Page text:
“Lakespert” – Life in lakes now includes moss balls
Steve Lundt, CLM
There are three items on my career to-do list: be a guest on National Public Radio’s “Science Friday,” be invited to join a “think tank” about anything, and coin a term. If I can do all three, then I have done my part.
So far in my 22-year career in lake and reservoir management, I have at least coined a term: “lakespert.”
I will be sharing my experiences and thoughts on various hot topics that relate to the Lakeline theme. For this spring issue, “Life in Lakes” I would like to cover the topic of Marimo Balls, also known on the street as moss ball, Cladophora ball, lake goblin, lake roller, and lake ball.
I will be honest with you. When I first heard about them in the news in March, I was clueless. I now know that people have found yet another way to spread the invasive zebra mussel. I do know about non-native hitchhikers that can mistakenly get into a lake because of people’s attraction to cute or pretty things. I am currently trying to eradicate three non-native plants in a pond because of a grand opening event.
Back to Marimo Balls, which are actually a green, filamentous algal colony that forms into balls in shallow, low light conditions, on sandy lake sediments. These Cladophora balls have been an aquarium favorite for a few years and are a fuzzy novelty that can lead to spreading of non-native aquatic species.
The problem is not the actual algae (Aegagropila linnaaei), which turns out to be rare and protected in some countries (Japan and Iceland). Instead, the problem
threatened unintentionally by these desirable lake balls. It is kind of ironic that the love of water and nature shared through the infatuation for aquariums is often the reason why lakes have invasive species problems.
I have seen, first-hand, Brazilian elodea introduced to two lakes. One was in Oregon because of a backyard water feature and another one in Colorado because of a landscaping effort to get a pond ready for a grand opening. I have yet to find an intentional planting of invasive species.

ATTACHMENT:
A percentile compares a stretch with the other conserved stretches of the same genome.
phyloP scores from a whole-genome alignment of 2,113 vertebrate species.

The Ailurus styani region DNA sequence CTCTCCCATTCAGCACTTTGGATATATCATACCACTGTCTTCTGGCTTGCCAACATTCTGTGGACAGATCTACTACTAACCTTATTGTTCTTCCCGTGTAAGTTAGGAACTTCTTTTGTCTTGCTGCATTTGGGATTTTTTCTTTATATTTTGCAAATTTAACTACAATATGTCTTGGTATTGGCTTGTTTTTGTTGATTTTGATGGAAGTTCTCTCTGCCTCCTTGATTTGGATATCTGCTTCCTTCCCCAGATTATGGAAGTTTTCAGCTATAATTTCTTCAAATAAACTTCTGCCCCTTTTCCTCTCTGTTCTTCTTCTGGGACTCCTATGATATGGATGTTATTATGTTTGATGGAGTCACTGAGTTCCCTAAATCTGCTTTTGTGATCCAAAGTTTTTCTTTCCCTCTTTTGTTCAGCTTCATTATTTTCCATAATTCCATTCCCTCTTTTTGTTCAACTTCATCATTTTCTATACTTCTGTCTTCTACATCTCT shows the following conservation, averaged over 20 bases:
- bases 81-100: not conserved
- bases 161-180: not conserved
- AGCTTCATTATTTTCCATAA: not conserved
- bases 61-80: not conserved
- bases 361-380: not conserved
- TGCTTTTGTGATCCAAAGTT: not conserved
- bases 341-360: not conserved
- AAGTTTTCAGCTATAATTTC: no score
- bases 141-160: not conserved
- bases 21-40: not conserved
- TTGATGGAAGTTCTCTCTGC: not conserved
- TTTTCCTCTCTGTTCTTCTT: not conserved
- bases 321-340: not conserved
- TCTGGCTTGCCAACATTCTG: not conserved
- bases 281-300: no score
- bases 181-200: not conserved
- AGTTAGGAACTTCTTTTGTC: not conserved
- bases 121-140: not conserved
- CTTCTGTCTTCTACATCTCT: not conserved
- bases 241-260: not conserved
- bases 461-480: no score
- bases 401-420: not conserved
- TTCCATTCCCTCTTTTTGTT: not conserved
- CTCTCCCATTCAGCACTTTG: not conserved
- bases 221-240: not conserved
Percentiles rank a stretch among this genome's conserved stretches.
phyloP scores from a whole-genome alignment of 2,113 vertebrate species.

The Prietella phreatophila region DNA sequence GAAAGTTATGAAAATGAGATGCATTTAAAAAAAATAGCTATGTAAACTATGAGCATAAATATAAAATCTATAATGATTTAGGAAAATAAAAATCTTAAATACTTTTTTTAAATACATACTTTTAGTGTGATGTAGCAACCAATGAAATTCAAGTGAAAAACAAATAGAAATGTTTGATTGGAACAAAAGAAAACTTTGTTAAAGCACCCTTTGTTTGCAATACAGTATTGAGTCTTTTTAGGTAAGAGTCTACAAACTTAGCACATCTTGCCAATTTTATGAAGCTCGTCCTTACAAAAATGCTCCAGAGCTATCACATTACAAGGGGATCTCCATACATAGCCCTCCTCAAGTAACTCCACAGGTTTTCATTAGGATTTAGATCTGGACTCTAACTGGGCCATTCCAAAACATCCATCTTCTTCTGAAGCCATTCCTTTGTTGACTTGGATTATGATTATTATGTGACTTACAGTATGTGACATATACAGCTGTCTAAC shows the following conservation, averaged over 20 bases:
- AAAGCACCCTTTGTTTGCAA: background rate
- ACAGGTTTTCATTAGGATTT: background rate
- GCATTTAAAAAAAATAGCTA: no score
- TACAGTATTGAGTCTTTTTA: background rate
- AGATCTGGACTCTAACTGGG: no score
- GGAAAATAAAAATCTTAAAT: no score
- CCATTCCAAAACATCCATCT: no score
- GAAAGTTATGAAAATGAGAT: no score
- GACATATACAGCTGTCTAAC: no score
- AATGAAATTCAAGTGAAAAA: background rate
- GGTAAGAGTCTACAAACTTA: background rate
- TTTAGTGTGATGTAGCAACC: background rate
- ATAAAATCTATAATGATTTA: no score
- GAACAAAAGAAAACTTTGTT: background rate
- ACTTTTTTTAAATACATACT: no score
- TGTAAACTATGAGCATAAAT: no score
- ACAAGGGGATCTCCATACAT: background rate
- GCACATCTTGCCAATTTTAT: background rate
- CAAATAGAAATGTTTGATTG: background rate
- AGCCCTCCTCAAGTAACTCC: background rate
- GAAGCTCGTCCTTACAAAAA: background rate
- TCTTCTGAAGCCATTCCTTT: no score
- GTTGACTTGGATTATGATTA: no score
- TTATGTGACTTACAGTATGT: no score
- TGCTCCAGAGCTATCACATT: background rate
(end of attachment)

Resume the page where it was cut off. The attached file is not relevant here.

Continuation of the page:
Similar to these lake rollers, most infestations are caused by accidental hitchhikers. Growing, selling, and displaying aquatic plants needs to be done carefully. Growers need to have clean practices, and distributers need be on the lookout. Sellers need to know what is non-native and what to do when found. Buyers need to properly understand the implications of buying exotic items and how to properly dispose of them. At all levels, prevention is best.
This world economy of online shopping is not changing anytime soon. We need to fully understand our actions when it comes to moving non-native species, from viruses to zebra mussels. Everyone must do their part in protecting the native life in our lakes – understand what you are purchasing, properly dispose of any aquarium materials, keep a look out for aquatic invasive species, and think about your daily actions. We can all be “lakesperts” and help keep our lakes and reservoirs protected and healthy.
Steve Lundt, Certified Lake Manager, has monitored and worked to improve water quality at Barr Lake (Denver, Colorado) for the past 19 years. Steve is active with the Colorado Lake & Reservoir Management Association and is a past Region 8 director for NALMS and an active member since 1998.